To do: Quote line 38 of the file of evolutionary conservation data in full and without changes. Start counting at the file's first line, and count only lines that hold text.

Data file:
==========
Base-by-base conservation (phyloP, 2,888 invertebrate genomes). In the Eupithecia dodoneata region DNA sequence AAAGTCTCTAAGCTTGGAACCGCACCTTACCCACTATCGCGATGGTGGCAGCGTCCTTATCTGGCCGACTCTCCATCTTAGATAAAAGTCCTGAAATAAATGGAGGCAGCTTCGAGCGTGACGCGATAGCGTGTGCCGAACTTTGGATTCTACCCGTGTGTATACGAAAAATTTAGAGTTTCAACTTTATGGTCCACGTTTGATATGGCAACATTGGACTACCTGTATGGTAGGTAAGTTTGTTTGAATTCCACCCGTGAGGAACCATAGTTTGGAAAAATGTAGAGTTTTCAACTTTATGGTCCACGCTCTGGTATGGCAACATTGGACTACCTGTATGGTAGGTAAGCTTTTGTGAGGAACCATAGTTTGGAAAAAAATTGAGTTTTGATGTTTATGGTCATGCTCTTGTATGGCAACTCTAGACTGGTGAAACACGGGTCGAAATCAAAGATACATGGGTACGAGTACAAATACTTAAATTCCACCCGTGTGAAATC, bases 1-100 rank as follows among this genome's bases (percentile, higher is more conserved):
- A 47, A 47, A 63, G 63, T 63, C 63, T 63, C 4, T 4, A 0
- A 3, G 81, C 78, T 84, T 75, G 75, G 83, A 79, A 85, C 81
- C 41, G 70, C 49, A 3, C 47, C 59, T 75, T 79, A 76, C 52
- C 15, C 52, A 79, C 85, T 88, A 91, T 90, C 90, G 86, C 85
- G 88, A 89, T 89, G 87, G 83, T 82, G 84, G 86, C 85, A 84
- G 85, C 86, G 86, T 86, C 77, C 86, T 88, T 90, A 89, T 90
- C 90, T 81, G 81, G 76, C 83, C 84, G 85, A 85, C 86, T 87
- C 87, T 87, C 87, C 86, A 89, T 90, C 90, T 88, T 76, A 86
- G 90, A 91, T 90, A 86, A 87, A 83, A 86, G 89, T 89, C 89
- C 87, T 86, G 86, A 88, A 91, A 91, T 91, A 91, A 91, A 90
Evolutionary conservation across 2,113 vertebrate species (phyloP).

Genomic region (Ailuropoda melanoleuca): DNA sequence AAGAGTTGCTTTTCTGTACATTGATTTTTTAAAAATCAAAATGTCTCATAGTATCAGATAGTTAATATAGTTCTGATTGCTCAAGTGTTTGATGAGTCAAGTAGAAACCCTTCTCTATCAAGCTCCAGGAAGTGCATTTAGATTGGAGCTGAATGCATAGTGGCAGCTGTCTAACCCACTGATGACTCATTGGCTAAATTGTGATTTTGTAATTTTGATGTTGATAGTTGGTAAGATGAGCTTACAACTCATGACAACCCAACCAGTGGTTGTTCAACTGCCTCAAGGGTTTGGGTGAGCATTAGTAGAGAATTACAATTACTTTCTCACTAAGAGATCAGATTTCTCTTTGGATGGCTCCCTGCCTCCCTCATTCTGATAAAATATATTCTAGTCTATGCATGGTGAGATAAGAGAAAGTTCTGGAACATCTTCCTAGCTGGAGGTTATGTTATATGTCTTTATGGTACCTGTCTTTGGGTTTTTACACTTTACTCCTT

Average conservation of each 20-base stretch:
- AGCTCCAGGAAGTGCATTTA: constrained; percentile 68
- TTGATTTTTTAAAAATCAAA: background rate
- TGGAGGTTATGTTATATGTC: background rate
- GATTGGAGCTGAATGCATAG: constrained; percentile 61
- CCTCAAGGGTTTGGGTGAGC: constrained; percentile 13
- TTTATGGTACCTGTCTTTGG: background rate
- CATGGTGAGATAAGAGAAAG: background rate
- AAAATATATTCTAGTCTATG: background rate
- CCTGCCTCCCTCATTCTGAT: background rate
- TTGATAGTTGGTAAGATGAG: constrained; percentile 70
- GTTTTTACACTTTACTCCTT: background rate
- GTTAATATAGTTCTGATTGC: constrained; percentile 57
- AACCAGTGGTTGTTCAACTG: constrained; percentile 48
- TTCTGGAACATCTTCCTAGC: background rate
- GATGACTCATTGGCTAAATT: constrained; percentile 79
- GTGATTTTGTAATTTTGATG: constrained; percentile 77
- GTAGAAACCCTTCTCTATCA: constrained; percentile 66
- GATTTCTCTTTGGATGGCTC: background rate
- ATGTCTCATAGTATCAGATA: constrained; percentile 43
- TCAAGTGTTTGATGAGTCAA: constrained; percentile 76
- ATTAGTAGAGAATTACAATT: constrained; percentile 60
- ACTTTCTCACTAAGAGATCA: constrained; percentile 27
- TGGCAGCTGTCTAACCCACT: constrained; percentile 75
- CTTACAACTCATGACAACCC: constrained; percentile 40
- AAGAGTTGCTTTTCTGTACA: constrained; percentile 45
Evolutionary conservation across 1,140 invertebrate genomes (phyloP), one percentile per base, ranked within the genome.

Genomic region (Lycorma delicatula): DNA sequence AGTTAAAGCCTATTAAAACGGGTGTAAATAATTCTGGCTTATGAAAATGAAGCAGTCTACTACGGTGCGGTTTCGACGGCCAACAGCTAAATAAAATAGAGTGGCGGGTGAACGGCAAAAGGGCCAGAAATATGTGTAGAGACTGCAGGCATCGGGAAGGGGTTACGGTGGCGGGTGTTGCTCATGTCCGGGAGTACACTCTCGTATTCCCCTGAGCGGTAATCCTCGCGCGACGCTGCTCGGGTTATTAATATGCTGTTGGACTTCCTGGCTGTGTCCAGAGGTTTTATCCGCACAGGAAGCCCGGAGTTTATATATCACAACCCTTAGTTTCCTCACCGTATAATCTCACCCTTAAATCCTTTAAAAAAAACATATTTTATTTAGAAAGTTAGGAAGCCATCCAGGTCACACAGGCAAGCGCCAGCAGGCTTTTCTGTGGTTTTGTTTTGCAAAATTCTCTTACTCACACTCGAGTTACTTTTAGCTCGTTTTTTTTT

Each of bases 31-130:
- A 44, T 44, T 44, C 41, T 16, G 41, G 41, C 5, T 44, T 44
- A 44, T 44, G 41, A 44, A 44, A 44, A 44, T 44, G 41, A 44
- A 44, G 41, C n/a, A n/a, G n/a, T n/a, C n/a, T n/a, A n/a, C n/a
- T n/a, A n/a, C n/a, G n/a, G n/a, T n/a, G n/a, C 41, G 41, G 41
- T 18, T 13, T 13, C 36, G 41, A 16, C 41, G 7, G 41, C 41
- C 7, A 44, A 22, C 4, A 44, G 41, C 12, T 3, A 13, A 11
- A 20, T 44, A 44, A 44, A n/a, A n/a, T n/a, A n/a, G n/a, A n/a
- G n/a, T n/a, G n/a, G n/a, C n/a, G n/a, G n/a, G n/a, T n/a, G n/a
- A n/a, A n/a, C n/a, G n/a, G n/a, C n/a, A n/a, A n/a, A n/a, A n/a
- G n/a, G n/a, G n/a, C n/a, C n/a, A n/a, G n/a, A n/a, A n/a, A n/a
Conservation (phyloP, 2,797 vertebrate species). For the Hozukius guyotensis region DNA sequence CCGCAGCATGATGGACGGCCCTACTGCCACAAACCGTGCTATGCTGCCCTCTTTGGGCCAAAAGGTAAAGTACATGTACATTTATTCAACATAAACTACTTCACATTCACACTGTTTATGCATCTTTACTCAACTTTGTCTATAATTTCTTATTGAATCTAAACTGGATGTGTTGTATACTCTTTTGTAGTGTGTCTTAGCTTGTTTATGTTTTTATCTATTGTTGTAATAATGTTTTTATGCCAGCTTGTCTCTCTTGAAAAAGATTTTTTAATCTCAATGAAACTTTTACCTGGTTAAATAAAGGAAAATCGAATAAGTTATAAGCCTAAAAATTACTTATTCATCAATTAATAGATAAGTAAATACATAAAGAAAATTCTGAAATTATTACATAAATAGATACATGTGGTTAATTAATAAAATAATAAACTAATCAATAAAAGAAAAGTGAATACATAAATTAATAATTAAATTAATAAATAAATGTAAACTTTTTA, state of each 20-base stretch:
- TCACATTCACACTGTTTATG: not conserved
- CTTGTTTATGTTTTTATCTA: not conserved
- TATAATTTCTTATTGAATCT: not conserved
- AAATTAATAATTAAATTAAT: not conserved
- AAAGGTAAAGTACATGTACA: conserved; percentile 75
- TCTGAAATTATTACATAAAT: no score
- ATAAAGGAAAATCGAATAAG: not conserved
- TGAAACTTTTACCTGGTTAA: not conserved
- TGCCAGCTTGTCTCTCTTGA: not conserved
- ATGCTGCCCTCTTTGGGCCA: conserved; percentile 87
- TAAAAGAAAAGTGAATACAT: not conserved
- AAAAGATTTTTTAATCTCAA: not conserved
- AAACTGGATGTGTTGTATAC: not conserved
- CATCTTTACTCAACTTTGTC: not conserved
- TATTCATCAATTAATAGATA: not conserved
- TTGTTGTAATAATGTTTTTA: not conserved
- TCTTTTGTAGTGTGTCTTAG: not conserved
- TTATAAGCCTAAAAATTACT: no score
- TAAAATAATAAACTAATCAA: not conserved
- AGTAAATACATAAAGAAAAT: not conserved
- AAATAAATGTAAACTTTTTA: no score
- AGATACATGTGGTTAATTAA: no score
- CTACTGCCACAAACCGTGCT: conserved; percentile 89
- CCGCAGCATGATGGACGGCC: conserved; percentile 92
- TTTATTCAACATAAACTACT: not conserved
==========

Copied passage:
- CTTACAACTCATGACAACCC: constrained; percentile 40